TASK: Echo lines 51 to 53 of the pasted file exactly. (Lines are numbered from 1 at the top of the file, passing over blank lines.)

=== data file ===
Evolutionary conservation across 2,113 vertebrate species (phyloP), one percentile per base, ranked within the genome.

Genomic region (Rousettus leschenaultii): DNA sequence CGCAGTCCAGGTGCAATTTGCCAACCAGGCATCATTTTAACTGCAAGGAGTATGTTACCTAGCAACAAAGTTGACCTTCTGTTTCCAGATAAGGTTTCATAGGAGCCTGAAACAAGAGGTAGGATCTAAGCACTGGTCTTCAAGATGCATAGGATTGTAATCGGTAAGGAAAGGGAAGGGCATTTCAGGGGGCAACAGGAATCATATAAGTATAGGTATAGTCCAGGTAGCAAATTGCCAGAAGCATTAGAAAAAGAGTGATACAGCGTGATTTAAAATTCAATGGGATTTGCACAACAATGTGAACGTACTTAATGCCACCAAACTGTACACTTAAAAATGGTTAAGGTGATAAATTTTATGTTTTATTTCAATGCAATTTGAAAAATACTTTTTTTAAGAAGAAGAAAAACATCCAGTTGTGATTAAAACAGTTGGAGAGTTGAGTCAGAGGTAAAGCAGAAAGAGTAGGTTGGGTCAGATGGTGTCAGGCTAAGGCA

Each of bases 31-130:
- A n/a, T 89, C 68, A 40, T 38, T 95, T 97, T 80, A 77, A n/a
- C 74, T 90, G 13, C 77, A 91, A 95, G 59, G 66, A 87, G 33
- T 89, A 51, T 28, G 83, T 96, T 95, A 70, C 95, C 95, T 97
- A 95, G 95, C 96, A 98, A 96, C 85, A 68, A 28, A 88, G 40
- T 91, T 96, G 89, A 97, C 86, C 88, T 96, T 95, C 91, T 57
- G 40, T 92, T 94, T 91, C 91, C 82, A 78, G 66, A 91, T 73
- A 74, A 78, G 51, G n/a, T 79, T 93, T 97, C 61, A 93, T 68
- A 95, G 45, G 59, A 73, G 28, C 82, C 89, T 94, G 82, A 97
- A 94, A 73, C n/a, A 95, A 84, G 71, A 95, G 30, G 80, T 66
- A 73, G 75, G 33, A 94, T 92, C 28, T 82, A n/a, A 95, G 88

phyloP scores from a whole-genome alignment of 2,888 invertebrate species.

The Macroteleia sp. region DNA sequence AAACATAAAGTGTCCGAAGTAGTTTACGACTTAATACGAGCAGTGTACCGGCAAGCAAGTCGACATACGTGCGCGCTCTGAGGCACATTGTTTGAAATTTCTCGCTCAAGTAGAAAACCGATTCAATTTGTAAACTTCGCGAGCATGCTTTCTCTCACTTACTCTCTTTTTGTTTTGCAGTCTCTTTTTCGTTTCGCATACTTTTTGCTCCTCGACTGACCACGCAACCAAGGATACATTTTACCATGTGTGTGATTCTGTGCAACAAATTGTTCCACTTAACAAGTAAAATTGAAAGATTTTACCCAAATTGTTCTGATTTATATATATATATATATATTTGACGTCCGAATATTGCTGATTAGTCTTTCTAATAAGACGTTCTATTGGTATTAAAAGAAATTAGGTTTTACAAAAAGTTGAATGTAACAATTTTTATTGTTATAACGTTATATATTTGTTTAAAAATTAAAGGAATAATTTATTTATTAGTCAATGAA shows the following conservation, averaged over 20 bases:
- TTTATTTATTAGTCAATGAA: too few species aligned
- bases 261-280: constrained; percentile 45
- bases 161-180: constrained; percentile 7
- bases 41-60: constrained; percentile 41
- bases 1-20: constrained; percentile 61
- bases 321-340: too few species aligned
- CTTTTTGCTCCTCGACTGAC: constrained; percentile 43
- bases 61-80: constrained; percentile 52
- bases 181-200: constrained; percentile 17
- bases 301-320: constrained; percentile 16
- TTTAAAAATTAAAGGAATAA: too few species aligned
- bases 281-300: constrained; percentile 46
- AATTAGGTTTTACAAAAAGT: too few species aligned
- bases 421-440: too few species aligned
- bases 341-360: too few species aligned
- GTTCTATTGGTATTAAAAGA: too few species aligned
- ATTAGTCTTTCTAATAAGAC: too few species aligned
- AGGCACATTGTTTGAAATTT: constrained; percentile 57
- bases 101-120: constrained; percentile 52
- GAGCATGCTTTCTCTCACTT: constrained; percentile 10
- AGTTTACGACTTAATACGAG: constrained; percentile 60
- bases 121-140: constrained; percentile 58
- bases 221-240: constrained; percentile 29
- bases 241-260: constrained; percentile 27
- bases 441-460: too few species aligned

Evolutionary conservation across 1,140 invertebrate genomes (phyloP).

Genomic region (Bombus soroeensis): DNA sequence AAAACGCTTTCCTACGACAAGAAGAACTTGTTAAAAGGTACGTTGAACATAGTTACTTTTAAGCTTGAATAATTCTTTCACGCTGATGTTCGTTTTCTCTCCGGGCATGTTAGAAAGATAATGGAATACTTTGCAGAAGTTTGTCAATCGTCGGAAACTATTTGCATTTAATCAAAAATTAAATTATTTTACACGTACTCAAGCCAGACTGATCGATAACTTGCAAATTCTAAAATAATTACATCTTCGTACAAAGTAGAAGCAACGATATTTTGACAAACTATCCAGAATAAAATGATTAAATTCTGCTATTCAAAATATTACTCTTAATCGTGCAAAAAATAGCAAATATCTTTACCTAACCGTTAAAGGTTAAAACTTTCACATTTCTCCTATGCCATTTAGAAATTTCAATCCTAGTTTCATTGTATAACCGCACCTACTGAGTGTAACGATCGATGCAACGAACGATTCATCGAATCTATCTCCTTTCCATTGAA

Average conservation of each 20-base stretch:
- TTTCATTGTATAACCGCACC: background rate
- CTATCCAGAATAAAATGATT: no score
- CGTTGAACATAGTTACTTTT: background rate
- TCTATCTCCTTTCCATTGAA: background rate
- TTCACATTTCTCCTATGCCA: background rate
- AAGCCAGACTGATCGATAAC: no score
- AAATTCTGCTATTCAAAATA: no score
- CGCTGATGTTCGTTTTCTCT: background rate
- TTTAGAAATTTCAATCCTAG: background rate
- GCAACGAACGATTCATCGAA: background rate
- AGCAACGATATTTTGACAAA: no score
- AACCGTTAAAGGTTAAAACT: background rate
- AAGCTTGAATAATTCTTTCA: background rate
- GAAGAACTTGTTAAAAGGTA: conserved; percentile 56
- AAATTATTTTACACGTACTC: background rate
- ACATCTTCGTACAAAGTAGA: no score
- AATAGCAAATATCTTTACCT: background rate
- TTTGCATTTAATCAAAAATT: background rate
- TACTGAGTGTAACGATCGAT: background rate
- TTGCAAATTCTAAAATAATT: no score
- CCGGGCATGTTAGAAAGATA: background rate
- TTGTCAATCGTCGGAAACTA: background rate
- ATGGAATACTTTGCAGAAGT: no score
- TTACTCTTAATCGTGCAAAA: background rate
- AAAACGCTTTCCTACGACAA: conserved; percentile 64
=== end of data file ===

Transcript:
- CGCTGATGTTCGTTTTCTCT: background rate
- TTTAGAAATTTCAATCCTAG: background rate
- GCAACGAACGATTCATCGAA: background rate